“Palliation”

by Hadley Hury

Hadley Hury recently retired as college counselor and chair of the department of English at Hutchison School in Memphis; for ten years he also was film critic at the Memphis Flyer. Hury’s 2003 novel, The Edge of the Gulf, received strong national reviews; he followed it with a collection of stories, It’s Not the Heat, in 2007. His poetry and short fiction have appeared in numerous magazines, reviews, and journals including Image, The James Dickey Review, Green Mountains Review, Colorado Review, and Appalachian Heritage, among others. He and his wife live in Rugby, Tennessee.

Palliation

In the cool of the morning
I went out, underslept,
to treat my beautiful tree.
Hemlock woolly adelgid.
Adelges tsugae.
In a shallow trench around its base
I poured the highly toxic mix
but all the while I thought about you,
our last reports of you,
and poorly differentiated neuroendocrine carcinoma.

In the uncharted hours after midnight
the boat casts off again,
flimsy, cracked, unpurposed,
on tarry brine pleated back
by the sucking ebb of what we know,
glistened with the clinging slime of
all our ignorance and fear.
On some unseen shore the ghosts
of crumbling henges loom
in lurid torchlit shadows.
I hear druids, I hear chanteys rolling
rough like dark misshapen pearls
in the throats of sailors outward bound,
I hear the loving and the loveless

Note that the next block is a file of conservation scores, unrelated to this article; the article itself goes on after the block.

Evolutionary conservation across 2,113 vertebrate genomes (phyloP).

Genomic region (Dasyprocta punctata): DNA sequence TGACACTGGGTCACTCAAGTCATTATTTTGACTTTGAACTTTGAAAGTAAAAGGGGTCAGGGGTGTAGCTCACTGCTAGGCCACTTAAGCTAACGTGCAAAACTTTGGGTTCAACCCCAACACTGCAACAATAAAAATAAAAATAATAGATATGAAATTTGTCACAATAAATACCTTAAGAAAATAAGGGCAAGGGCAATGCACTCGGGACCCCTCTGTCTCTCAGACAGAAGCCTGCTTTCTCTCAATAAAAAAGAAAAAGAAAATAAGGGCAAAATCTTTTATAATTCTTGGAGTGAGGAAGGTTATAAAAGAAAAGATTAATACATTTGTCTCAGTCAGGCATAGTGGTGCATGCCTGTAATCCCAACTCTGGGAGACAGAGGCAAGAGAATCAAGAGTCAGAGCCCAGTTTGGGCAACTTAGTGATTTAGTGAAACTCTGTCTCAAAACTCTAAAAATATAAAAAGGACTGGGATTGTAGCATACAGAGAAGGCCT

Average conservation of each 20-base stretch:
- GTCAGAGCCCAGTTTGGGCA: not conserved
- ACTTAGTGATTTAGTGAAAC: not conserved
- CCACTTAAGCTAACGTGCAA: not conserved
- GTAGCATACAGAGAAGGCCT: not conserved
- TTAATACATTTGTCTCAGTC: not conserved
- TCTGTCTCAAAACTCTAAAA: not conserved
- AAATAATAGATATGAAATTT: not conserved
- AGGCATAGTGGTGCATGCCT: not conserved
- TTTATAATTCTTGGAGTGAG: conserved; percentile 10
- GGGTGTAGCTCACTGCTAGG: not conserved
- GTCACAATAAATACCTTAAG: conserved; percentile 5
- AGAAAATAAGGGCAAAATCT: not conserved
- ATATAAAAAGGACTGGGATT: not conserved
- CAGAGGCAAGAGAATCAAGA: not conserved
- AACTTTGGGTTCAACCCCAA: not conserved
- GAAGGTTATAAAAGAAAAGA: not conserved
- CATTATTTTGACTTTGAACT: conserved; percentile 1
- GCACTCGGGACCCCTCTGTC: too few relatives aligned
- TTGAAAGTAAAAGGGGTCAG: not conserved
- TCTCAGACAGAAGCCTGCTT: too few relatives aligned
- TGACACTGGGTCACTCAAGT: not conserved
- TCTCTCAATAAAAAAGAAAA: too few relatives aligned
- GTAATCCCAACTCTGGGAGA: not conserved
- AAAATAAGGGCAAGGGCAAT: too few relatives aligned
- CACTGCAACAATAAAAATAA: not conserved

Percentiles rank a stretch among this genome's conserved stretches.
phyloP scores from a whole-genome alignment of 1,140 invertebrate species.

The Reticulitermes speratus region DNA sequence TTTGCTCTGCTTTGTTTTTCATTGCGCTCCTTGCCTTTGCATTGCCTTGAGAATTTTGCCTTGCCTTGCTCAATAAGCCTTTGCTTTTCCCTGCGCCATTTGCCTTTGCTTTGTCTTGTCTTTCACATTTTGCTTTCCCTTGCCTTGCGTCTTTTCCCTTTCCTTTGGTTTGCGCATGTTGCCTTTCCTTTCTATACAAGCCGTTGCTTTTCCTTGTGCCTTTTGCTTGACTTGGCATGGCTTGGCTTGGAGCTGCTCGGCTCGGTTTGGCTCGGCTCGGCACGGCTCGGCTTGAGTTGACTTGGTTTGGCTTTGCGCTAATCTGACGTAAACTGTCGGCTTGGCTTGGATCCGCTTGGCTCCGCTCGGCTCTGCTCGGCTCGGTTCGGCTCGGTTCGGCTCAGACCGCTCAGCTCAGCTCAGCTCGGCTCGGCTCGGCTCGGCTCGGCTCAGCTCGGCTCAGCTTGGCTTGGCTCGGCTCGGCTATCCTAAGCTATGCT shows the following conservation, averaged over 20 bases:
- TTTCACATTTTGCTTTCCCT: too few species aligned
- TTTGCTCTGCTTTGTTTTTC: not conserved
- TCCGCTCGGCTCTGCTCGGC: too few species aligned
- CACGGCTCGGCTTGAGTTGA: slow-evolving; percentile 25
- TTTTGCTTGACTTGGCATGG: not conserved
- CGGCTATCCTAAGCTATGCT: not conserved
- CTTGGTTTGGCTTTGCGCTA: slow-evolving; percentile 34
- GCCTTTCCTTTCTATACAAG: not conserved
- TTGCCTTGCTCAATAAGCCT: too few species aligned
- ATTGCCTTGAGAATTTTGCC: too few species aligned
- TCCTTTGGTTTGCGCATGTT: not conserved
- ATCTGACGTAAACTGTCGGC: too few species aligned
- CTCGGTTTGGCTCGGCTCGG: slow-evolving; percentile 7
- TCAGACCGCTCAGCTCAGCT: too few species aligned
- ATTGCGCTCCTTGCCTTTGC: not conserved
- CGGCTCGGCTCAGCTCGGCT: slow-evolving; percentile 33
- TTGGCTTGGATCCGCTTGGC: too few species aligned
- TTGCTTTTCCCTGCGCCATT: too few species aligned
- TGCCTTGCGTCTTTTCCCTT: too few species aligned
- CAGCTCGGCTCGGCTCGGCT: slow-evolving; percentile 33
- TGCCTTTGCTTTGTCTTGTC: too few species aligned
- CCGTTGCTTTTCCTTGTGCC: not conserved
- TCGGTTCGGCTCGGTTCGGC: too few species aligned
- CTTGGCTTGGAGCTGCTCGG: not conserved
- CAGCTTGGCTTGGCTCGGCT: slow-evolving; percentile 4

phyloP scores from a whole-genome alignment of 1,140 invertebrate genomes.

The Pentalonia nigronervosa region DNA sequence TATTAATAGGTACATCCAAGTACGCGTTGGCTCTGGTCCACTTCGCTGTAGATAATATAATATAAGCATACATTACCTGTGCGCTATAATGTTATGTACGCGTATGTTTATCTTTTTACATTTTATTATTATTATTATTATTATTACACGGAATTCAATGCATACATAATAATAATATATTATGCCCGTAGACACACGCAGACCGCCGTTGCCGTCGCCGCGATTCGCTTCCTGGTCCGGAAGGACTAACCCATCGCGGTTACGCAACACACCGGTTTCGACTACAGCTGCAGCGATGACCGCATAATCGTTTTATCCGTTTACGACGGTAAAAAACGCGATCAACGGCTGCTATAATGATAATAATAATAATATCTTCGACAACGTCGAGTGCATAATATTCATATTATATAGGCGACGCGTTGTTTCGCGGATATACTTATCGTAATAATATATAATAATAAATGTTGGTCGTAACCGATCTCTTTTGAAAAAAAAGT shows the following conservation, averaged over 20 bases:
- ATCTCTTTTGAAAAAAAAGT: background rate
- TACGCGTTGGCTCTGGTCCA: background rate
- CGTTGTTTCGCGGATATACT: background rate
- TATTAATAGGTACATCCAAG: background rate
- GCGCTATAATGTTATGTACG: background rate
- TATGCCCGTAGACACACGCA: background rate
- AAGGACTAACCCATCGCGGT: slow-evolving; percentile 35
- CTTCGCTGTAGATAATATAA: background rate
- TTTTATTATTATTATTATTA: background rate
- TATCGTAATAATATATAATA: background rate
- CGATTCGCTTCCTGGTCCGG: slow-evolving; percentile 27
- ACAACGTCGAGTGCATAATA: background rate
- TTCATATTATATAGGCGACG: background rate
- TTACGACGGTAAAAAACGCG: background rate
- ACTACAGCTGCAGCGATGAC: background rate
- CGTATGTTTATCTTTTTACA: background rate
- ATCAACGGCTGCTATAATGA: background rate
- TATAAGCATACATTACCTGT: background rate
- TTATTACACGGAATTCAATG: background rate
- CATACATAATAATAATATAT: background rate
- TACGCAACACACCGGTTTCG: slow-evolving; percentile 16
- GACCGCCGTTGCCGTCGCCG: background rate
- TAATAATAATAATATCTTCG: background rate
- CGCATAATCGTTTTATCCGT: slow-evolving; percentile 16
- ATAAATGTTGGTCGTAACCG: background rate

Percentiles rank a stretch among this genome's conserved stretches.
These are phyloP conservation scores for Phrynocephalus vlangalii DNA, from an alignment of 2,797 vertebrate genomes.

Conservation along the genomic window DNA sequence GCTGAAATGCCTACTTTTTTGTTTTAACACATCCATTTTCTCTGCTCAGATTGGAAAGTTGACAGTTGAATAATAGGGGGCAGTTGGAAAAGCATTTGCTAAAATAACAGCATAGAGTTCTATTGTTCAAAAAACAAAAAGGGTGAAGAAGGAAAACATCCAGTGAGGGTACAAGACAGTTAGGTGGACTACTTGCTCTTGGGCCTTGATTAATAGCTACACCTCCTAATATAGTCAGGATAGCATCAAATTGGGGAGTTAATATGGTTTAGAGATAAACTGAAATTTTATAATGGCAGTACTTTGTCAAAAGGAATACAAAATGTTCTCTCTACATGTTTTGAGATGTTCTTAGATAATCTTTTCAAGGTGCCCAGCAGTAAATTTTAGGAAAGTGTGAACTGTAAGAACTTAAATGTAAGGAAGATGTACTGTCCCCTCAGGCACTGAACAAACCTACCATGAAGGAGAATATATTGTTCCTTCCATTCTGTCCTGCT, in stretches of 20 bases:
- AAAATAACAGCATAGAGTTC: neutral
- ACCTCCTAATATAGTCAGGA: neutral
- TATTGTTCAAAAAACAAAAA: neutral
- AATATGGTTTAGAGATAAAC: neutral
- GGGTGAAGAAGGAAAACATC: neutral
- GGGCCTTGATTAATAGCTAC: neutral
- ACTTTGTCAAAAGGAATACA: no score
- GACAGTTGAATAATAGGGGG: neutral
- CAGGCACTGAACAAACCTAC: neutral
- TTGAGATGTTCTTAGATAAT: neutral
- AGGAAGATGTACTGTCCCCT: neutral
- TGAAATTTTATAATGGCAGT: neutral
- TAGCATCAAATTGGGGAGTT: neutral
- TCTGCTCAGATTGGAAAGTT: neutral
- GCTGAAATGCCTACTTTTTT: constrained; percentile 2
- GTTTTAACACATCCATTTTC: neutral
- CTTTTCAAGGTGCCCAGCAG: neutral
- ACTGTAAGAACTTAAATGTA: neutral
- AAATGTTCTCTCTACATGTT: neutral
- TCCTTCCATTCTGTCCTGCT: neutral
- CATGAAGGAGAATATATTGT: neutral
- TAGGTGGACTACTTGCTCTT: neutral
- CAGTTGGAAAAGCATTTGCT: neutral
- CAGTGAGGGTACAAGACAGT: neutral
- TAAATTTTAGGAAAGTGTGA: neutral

murmur incoherent hope and despair.
Blackness pulls beyond the pale
and I listen for someone known
to call to me.
I know nothing,
but somehow, somewhere,
behind or beyond,
I seem to know the trees.

The national forestry people tell us
they are treating every day now
over in the mountains.
I cling to the effort
of saving those we can,
these few particulars.

We cannot save whole forests,
save our whole selves,
but we dig the shallow trench and
fill it with the toxic mix,
into deeper holes here and there,
foreign ports in yielding bodies.

A friend recently offered a definition
of prayer which seems to me as good as any
I know at defining the indefinable:
perhaps, she said, it is simply
the offering out of any small goodness
that we may have.

In this dreamy fatal illness that we share
we know good only as we learn to feel it
here among the poisons,
persisting.

Whether, as the apostle says,
we are rooted and grounded in it, or only
kept awake by the unnamed yearning,
around you we have dug the trench.
You have us coursing through your veins
with everything we’ve got.

Published Friday, 2 November 2012